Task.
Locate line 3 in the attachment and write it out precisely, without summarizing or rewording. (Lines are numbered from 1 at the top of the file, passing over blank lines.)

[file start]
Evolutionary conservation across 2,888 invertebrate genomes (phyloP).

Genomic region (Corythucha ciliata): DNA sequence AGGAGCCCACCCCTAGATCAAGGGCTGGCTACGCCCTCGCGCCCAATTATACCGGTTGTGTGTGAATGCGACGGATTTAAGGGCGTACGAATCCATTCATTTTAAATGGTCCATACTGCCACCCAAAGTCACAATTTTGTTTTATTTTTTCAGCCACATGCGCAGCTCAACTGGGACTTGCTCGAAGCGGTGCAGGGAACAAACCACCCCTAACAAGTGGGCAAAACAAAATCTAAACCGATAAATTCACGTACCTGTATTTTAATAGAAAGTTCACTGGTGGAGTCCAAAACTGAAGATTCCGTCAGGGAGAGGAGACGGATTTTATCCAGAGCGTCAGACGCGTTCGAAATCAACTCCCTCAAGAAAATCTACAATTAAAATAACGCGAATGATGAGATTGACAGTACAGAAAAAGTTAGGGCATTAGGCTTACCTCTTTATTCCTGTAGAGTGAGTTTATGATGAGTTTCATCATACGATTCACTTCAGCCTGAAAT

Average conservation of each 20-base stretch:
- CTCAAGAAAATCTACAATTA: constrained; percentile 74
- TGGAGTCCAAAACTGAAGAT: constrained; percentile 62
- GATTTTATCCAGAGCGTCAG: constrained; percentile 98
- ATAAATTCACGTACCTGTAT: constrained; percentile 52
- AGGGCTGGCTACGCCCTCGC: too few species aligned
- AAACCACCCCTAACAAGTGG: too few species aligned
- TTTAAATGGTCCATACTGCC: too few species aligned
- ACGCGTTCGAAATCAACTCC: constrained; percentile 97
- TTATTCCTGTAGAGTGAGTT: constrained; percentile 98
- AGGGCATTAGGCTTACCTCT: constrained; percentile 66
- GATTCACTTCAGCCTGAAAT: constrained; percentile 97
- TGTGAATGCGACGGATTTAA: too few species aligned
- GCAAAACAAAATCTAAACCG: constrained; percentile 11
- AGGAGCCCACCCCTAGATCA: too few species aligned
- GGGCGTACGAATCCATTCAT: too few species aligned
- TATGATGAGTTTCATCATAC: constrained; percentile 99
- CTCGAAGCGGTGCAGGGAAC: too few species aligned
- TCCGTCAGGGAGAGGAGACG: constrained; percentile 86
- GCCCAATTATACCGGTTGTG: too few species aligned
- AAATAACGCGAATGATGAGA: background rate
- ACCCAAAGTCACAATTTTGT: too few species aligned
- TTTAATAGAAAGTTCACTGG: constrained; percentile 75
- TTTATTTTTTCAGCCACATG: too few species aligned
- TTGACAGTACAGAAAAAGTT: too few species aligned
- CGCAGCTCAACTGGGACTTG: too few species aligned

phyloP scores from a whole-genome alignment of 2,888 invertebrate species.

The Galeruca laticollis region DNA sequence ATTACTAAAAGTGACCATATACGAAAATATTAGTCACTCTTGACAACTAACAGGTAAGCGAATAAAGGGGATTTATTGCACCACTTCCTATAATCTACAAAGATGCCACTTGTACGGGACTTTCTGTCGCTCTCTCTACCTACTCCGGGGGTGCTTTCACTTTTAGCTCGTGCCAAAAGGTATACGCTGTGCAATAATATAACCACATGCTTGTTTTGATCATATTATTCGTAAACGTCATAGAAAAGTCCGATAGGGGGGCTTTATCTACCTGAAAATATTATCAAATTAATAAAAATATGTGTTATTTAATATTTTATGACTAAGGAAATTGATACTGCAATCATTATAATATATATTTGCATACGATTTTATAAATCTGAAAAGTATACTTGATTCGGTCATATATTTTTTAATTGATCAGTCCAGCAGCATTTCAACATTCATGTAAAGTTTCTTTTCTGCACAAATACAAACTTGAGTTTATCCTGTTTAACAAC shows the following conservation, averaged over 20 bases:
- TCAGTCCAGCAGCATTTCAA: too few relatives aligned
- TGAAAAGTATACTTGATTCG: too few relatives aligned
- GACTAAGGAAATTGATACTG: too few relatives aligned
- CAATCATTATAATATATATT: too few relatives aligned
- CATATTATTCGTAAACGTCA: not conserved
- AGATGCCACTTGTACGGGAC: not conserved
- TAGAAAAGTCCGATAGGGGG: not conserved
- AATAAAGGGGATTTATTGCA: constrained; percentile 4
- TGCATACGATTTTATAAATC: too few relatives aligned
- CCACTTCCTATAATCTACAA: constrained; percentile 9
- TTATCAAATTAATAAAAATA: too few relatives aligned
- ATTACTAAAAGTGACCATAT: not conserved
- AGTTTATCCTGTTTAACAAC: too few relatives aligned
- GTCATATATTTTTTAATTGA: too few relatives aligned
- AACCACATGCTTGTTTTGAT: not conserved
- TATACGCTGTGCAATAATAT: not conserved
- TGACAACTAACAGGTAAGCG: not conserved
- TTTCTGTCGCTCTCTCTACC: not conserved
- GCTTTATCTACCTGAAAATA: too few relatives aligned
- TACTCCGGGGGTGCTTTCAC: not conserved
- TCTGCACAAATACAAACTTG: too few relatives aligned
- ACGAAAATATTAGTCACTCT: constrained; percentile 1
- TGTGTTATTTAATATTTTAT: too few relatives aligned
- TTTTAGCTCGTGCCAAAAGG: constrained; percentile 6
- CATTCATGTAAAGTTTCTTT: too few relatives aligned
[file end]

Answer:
Average conservation of each 20-base stretch: